Mid-Year 2016: The Year’s Best Nonfiction (So Far)


It’s been a great year for nonfiction so far, with work that’s encompassed everything from memorable and harrowing true-life stories to formally bold takes on everyday topics. What follows is a look at some of the nonfiction books that have gotten our attention in the first half of this year.

laingOlivia Laing, The Lonely City
Olivia Laing could write about any subject and it would be interesting. Here we get the city as the only friend to some of the great eccentrics of our time. Andy Warhol, Henry Darger, David Wojnarowicz, and Edward Hopper are all invited to the part, and Laing explains why their lives and art centered so much around the emptiness of urban life.


Paul Lisicky, The Narrow Door
Paul Lisicky’s powerful memoir juxtaposes the end of his marriage with the life and death of a close friend. Here, Lisicky examines all of the complexities of two deeply close relationships, and transforms what he finds into art.


Melissa Broder, So Sad Today
Melissa Broder’s new essay collection shares the candor and literary deftness that have characterized her poetry over the years. It’s an incredibly powerful read, and one in which Broder investigates and interrogates questions of sexuality, intimacy, and desire. The result is a collection of work that’s hard to shake.


Scott Esposito, The Surrender
The Surrender makes for an interesting double bill with So Sad Today. Although Esposito and Broder are very different writers, both are rigorous in their self-examination, and relentless in how they explore questions of the body and identity. In the case of The Surrender, Esposito’s subject is his complex relationship to gender; the result is a dense and powerful read.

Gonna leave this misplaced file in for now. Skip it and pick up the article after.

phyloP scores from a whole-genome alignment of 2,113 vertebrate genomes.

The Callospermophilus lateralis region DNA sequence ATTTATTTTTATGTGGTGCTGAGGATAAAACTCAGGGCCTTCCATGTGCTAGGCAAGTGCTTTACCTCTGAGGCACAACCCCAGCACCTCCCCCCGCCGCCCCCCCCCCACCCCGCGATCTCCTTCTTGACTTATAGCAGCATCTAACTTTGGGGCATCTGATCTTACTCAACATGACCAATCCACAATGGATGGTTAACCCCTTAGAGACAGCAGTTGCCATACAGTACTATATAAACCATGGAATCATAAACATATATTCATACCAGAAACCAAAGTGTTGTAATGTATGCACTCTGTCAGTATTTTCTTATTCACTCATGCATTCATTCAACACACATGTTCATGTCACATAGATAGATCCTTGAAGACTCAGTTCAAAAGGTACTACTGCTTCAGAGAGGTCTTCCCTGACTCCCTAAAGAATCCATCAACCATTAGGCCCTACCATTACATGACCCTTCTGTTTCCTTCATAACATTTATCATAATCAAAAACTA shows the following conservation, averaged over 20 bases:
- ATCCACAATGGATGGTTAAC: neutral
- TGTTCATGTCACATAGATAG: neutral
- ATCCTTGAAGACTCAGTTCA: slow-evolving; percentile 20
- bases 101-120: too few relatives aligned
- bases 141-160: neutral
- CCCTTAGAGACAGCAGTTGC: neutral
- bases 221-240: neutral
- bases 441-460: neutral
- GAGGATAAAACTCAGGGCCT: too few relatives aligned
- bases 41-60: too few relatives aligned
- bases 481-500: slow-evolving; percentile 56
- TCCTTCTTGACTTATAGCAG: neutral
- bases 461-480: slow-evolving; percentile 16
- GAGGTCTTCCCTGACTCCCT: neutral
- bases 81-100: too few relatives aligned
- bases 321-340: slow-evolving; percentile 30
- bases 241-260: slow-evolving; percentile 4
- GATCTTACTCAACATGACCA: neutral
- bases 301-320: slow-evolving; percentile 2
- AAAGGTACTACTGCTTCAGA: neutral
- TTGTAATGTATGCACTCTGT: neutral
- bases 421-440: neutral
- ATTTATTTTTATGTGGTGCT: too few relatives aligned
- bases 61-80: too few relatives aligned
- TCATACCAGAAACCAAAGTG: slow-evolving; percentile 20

Brian Blanchfield, Proxies
Formally bold, emotionally taxing, and endlessly fascinating, Brian Blanchfield’s essay collection feels like a trip inside how one writer’s mind operates–but never sacrifices its power to the unique way in which it is structured.


Rich Cohen, The Sun & The Moon & The Rolling Stones
Rich Cohen’s books frequently examine complex subjects from all sides, whether that’s the 1985 Chicago Bears, the history of Israel, or the United States’s 20th century involvement in Latin American affairs. Here, his focus is on a certain massive rock band, and how they evolved from a scrappy blues-influenced group to their current ominpresent status.


Mira Ptacin, Poor Your Soul
Mira Ptacin’s acclaimed memoir focuses on two generations of familial tragedy in the author’s own family. Writing about it earlier this year, Joe Winkler wrote that after reading it, “I felt not changed myself, but born to a new world larger than before.”


Rob Spillman, All Tomorrow’s Parties
Rob Spillman’s memoir tells two parallels stories, either of which would make a compelling work on his own. He tells the story of his childhood, and the array of cities and spaces where he lived with each of his two divorced parents; alongside that is the tale of his return to Berlin at the end of the Cold War, including a vivid portrayal of a fragmented city slowly becoming whole.


Alina Simone, Madonnaland
What do we really know about one of the biggest pop stars ever? Not a whole lot, apparently. And here, Simone uses all of her wit and journalistic smarts to uncover the world Madonna came from, the one she created, and in so many ways the one she’ll leave behind.


Ricardo Cavolo and Scott McClanahan, The Incantations of Daniel Johnston
Chronicling the life and art of cult musician like Daniel Johnston was never going to be an easy task. The approach chosen by collaborators Cavolo and McClanahan marries vividly surreal art with McClanahan’s stylized prose–a singular combination to evoke a singular artist.

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